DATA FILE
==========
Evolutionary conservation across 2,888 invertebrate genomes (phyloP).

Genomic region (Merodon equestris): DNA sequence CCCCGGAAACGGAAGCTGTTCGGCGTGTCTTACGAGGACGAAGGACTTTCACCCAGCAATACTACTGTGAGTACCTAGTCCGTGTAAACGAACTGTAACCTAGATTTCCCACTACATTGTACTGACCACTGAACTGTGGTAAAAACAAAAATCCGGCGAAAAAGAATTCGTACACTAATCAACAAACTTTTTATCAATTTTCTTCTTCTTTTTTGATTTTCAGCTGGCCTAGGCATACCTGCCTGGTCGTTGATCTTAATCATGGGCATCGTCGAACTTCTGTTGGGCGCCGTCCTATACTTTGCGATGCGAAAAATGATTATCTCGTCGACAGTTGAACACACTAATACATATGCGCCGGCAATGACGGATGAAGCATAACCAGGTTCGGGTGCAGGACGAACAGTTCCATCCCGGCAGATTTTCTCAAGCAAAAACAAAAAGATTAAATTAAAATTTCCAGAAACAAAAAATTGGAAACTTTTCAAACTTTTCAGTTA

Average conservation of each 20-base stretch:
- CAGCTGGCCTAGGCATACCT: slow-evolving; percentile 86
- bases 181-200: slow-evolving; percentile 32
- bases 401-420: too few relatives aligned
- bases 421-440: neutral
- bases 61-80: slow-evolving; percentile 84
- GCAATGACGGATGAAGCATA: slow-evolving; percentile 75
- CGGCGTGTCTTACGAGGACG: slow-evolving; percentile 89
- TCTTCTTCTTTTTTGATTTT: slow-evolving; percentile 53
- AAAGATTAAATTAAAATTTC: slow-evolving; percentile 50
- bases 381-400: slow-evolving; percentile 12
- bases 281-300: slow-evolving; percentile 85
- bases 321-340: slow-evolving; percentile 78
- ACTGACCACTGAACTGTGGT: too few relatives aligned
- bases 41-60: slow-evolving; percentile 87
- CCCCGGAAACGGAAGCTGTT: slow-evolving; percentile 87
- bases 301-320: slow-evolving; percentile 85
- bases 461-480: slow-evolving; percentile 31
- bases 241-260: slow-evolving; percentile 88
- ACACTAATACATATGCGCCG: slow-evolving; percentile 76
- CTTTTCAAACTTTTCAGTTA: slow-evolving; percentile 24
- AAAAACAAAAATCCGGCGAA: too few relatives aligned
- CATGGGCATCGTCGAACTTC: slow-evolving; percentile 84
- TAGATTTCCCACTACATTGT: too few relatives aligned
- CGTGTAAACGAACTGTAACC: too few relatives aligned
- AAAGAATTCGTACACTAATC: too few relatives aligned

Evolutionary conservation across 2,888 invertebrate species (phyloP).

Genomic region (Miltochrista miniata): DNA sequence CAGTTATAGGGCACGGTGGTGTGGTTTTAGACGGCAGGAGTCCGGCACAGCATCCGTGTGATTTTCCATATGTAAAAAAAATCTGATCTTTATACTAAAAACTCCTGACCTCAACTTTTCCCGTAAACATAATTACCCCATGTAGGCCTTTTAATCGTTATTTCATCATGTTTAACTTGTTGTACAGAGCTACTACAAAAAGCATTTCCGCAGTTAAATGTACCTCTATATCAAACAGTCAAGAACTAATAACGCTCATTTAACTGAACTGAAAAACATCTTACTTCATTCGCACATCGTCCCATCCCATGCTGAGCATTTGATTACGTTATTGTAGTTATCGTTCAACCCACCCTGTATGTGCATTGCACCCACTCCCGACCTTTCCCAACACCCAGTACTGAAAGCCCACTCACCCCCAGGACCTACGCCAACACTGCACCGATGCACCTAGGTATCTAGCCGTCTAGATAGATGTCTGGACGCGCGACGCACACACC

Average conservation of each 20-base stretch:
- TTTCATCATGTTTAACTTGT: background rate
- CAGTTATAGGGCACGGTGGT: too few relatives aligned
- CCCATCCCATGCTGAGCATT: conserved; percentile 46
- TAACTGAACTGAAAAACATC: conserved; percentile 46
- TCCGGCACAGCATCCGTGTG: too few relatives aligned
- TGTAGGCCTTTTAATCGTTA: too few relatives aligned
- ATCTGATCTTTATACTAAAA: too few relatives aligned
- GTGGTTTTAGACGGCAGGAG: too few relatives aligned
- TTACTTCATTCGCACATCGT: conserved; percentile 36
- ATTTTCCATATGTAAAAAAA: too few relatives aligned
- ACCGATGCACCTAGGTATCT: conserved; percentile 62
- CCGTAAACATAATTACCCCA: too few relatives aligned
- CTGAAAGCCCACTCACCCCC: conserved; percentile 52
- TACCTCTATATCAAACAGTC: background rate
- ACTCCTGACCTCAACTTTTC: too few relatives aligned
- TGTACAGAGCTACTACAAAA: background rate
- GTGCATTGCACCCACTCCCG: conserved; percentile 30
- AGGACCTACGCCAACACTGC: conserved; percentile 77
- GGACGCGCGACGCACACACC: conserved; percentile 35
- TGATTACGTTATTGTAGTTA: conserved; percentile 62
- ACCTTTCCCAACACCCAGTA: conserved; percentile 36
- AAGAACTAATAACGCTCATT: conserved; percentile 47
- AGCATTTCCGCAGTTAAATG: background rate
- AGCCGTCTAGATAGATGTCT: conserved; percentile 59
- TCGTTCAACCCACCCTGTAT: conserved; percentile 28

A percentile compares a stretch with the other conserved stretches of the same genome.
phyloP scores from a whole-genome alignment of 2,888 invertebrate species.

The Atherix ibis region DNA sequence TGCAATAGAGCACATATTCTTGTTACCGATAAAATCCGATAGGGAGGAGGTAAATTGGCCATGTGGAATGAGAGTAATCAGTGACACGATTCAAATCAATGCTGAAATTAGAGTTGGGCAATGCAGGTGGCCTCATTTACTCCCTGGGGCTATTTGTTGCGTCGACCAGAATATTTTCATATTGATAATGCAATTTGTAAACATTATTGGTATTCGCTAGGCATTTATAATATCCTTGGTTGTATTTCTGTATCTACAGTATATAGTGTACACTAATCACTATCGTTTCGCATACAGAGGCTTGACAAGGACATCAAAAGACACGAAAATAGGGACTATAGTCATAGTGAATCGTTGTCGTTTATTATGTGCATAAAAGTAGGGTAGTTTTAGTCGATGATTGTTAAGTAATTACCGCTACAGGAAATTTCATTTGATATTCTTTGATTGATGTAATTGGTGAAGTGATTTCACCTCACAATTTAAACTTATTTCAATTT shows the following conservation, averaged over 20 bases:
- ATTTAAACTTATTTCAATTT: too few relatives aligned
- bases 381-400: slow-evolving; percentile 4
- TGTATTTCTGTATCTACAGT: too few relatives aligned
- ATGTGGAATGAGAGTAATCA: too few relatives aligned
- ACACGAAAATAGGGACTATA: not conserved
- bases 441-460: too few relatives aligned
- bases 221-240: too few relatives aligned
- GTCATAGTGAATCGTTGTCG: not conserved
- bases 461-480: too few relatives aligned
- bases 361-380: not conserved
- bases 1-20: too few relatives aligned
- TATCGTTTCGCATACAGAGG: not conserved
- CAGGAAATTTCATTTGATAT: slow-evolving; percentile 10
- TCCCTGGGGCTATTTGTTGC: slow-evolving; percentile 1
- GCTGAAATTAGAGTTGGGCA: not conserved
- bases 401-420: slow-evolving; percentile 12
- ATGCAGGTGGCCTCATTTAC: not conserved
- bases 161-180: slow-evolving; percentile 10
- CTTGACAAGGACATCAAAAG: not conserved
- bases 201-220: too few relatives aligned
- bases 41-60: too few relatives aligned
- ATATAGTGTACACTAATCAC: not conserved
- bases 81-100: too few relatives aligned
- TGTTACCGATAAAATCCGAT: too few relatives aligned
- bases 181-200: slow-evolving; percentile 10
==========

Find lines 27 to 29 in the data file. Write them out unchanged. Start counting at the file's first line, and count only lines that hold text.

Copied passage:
- CGTGTAAACGAACTGTAACC: too few relatives aligned
- AAAGAATTCGTACACTAATC: too few relatives aligned

Evolutionary conservation across 2,888 invertebrate species (phyloP).